Fabrication and characterization of solution-processed carbon nanotube supercapacitors

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Fabrication and characterization of solution-processed carbon nanotube supercapacitors Suvi Lehtimäki1, Juho Pörhönen1, Sampo Tuukkanen1, Pasi Moilanen2, Jorma Virtanen3 and Donald Lupo1 1

Tampere University of Technology, Dept. of Electronics and Communications Engineering P.O. Box 692, FI-33101 Tampere, Finland 2

Morphona Ltd. Myllärintie 1, 40640 Jyväskylä, Finland 3

The University of Akron, Dept. of Polymer Engineering 250 South Forge Street, Akron, OH 44325-0301, USA ABSTRACT We report the fabrication and characterization of supercapacitors prepared on a flexible substrate using a printable, high-viscosity carbon nanotube (CNT) ink. The CNT-hemicellulose composite ink was prepared using ultrasonication and applied on the substrate with a doctor blade. Aqueous sodium chloride was used as electrolyte. The capacitance of the supercapacitors was 16 mF for a device size of 2 cm2. The measurements were carried out in accordance to an international standard for electric double layer capacitors. INTRODUCTION Supercapacitors have become an interesting alternative for batteries due to their long cycle lifetime and high output power [1]. In 2012, Keskinen et al. demostrated that supercapacitors can be fabricated with printing methods, using environmentally friendly materials [2]. The use of printing methods provides new possibilities for the economic mass production of disposable, low cost devices, where the supercapacitor could be integrated with other printed electronics components. A potential application for the printed supercapacitors could be as an energy storage in an autonomous system which harvests energy from ambient light, vibrations or RF fields, powering for example sensor nodes [3, 4]. Graphitic nanomaterials such as carbon nanotubes (CNT) are interesting applicants for supercapacitor electrodes due to their high surface area and high conductivity [5]. Using carbon nanotubes as the sole electrode material facilitates very simple processing, because the material is conductive enough to act as the current collector in addition to being the active, high surface area electrode. We present the fabrication of solution processable carbon nanotube supercapacitors on a flexible substrate. The conductive ink for the electrodes is a nanocomposite of multi-walled carbon nanotubes (MWNT) and a hemicellulose, xylan. Hemicelluloses are the second most abundant polymer in nature, constituting up to 50 % of annual and perennial plants [6]. The hemicellulose acts as a dispersing agent for the nanotubes in water, but it also increases the ink’s viscosity and thereby improves its printability. The electrolyte used here is aqueous NaCl, which means the supercapacitors consist of only plastic, carbon, hemicellulose, water and regular table salt. This makes the devices environmentally friendly and safe to use in any application of ubiquitous electronics.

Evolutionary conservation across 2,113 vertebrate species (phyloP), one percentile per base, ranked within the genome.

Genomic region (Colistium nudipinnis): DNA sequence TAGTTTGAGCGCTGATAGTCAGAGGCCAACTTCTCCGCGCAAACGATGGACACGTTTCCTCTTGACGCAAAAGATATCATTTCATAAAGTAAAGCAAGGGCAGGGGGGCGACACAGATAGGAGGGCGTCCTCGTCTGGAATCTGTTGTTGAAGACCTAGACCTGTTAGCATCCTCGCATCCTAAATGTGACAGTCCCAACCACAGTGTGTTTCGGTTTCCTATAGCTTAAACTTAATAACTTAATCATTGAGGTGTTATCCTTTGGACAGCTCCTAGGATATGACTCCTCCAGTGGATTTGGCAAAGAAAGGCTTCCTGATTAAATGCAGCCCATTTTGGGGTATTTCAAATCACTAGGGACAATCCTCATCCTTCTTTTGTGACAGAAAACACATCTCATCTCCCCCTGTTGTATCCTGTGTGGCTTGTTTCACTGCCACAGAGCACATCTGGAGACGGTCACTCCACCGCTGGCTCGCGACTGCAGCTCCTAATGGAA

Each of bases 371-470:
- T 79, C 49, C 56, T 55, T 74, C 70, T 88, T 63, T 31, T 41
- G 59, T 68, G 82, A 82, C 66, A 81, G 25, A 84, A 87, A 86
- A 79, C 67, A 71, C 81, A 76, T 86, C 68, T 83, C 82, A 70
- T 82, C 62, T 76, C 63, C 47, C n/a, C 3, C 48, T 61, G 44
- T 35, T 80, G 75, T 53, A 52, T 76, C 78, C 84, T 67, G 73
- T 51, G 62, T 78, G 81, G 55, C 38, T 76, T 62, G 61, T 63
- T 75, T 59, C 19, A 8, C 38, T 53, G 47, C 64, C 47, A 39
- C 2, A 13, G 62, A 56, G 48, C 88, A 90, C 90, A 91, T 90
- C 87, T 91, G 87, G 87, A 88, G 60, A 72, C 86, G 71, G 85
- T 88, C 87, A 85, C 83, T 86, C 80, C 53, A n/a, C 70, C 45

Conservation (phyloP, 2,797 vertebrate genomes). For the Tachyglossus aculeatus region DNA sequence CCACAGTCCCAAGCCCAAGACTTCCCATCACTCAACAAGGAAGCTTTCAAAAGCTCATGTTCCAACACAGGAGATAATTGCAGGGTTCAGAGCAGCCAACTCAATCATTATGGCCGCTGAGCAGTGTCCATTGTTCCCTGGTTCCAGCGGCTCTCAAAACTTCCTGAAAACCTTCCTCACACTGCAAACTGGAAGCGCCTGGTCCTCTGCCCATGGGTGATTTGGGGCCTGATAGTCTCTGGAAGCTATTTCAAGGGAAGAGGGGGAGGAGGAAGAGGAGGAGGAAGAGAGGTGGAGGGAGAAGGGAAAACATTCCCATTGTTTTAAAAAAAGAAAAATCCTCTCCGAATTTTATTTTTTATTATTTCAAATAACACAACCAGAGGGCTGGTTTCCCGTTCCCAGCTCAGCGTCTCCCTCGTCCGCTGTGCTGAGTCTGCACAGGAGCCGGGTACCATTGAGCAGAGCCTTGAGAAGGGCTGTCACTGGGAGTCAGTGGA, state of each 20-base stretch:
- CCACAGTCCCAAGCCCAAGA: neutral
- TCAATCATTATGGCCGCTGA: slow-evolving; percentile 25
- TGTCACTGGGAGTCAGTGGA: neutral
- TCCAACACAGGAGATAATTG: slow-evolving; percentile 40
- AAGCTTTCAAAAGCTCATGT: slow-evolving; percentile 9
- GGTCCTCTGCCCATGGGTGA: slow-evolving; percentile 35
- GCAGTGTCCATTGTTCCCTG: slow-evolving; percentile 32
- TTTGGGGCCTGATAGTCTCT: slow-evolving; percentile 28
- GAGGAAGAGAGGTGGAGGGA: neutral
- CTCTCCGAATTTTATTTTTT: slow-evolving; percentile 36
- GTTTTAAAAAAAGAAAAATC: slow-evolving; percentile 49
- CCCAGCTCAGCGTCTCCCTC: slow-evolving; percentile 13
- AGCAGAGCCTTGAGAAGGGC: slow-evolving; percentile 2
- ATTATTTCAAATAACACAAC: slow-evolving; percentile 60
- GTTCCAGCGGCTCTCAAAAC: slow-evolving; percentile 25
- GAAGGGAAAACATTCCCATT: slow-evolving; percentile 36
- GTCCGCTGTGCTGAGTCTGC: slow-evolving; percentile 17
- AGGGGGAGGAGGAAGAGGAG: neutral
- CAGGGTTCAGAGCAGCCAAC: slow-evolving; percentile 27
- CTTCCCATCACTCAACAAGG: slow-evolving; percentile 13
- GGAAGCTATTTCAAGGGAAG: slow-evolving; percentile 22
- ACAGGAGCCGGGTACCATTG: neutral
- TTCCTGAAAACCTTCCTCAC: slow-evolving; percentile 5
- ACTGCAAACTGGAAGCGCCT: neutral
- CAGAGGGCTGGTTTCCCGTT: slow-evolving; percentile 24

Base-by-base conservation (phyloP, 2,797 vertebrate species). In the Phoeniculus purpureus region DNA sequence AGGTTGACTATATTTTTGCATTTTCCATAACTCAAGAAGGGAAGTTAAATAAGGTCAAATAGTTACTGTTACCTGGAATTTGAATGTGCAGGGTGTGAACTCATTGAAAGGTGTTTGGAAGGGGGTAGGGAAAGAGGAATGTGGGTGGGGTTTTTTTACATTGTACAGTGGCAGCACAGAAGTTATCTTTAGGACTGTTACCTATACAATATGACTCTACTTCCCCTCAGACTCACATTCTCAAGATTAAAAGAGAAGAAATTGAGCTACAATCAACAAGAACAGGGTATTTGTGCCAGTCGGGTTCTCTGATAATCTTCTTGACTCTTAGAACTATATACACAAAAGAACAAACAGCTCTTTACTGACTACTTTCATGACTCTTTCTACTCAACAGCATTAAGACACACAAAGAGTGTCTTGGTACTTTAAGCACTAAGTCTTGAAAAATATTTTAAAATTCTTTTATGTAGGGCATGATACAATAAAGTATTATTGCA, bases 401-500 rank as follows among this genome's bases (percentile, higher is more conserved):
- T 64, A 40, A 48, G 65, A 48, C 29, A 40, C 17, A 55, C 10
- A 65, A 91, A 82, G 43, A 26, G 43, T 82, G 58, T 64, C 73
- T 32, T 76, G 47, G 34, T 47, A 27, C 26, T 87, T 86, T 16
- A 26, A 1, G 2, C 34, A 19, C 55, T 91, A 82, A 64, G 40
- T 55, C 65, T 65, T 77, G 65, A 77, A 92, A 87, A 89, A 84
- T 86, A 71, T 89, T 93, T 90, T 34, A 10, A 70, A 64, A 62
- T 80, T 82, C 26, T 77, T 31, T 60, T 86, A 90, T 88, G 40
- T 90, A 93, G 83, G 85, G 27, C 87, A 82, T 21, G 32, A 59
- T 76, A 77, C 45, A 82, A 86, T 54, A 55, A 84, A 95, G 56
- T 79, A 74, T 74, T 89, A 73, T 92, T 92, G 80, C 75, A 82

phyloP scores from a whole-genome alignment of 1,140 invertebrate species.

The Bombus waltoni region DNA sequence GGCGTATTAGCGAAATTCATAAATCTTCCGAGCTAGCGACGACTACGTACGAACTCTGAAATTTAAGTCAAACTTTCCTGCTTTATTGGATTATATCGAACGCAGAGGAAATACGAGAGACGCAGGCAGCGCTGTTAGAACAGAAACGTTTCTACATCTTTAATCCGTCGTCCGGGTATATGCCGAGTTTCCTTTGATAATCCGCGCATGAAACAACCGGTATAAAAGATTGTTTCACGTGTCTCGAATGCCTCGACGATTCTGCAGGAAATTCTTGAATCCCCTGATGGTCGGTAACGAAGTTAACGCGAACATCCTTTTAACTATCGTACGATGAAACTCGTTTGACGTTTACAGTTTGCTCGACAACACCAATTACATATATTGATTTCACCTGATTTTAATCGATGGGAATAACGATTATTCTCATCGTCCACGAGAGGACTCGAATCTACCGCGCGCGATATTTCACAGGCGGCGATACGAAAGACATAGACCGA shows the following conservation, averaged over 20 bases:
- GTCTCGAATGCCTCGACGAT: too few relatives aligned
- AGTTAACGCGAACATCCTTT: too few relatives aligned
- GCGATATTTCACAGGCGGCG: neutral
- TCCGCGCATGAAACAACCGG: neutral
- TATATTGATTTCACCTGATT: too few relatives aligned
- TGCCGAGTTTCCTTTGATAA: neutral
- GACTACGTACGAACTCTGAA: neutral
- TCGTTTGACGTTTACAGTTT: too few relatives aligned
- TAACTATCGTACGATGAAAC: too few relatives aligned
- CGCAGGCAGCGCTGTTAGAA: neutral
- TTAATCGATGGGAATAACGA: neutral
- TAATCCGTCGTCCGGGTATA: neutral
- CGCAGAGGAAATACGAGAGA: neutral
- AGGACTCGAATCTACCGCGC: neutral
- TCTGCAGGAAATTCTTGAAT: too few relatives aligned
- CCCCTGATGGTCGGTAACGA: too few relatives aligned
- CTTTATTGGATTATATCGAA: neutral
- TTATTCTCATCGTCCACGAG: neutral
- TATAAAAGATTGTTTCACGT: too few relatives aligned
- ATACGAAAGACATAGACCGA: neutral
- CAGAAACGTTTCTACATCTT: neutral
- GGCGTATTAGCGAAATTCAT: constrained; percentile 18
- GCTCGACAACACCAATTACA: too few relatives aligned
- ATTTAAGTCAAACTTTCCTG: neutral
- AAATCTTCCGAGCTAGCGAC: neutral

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EXPERIMENT Supercapacitor electrodes were prepared on a poly(ethylene terephthalate) (PET) film. To promote ink wetting, a polyurethane primer layer (Edolan GS from Tana